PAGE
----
This tortilla recipe is fast and easy to make. You can see my simple instructions and ingredients list under our recipes page here: Einkorn Tortillas Recipe. If you do have questions, feel free to contact us because getting them just right is a bit of an art.
When we make tortillas, we usually prepare large read more…
One of my favorite ways to eat einkorn grains is whole…chewy, yet soft.
If you’re of the same taste, I think you’ll love this new einkorn recipe: Einkorn Pilaf with Lemon
Thank you to Dishes and Dishes for sharing this recipe with all of us!
I really enjoy trying a new delicious and simple recipe. That’s why I was so excited when I came across this one from the Bread Experience!
These little delights are made with sesame seeds, salt, water, olive oil, and fresh Einkorn flour. They are healthy, great tasting, and very simple to make.
Triticum monococcum is the domesticated form of einkorn wheat, also know as einkorn farro. The wild form of einkorn is called Triticum boeoticum.
Einkorn is a German word that literally means “one kernel”. This unique grain gets its name from the single (one) kernel per spikelet, or husks containing kernels on the head of the grain plant.
Einkorn wheat has a very simple diploid genetic structure, with only 14 chromosomes compared with the hexaploid genetic structure in modern wheat containing 42 chromosomes.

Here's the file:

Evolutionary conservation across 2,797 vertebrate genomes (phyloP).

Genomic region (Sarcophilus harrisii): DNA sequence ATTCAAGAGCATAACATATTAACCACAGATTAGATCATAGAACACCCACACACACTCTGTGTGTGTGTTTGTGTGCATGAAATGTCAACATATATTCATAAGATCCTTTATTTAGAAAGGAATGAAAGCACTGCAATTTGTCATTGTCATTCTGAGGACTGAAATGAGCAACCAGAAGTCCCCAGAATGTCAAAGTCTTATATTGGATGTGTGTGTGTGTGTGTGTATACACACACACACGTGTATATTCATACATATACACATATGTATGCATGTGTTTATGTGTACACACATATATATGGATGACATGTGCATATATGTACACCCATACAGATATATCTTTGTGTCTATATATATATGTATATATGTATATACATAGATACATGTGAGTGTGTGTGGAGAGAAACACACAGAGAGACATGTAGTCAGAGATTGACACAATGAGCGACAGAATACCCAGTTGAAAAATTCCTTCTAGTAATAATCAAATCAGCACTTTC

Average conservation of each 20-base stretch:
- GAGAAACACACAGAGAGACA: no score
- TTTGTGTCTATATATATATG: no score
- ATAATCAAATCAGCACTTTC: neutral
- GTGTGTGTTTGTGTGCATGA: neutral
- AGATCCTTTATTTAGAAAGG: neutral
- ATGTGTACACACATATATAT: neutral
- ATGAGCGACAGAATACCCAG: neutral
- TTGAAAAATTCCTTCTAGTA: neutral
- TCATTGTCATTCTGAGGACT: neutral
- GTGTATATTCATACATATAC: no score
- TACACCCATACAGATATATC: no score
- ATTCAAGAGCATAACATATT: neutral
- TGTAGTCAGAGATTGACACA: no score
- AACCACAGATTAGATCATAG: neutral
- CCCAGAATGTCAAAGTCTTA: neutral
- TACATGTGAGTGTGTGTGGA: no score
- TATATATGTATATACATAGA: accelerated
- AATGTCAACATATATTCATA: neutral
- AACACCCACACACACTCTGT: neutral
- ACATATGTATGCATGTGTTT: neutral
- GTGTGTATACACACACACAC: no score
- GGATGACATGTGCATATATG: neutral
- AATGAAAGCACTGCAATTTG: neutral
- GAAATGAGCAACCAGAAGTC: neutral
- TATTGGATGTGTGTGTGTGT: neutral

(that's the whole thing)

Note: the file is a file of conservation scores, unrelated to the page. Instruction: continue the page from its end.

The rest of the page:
The attractiveness of the einkorn grain to dieticians and health conscious consumers is its nutritional benefits over other types of wheat. Since wheat is such a large contributor to our diets, eating a wheat high in nutrition can greatly contribute to health.
I usually tell people that whole grain pastas were never meant to be. They are slimy, don’t mix in the flavor of the sauce, and fall apart very easily on the plate. But after eating einkorn pasta, I’m taking that all back.
I never considered that einkorn pasta could be very different than any other whole grain pasta until Jovial sent a free sample to talk about on the blog. Even then, it sat on my shelf for quite some time because I didn’t think it was worth trying.
Finally, I felt up to it one day and cooked the pasta for dinner. WOW! I loved it, and so did my entire family. I went to The Good Earth (our local health food store) and found it to be available at a great discount so I bought several more boxes.
A special dinner with guests was coming up so I decided to cook up the einkorn pasta with my special pesto recipe. It was a hit with our guests too!
The einkorn pasta adds a perfect flavor to the dish and it doesn’t taste grainy or feel slimy. Instead, it was sweet, slightly nutty, rich in flavor, the texture was very desirable. Einkorn’s nutritional qualities combined with the tasty pasta make it real winner in my book. Nice work Jovial!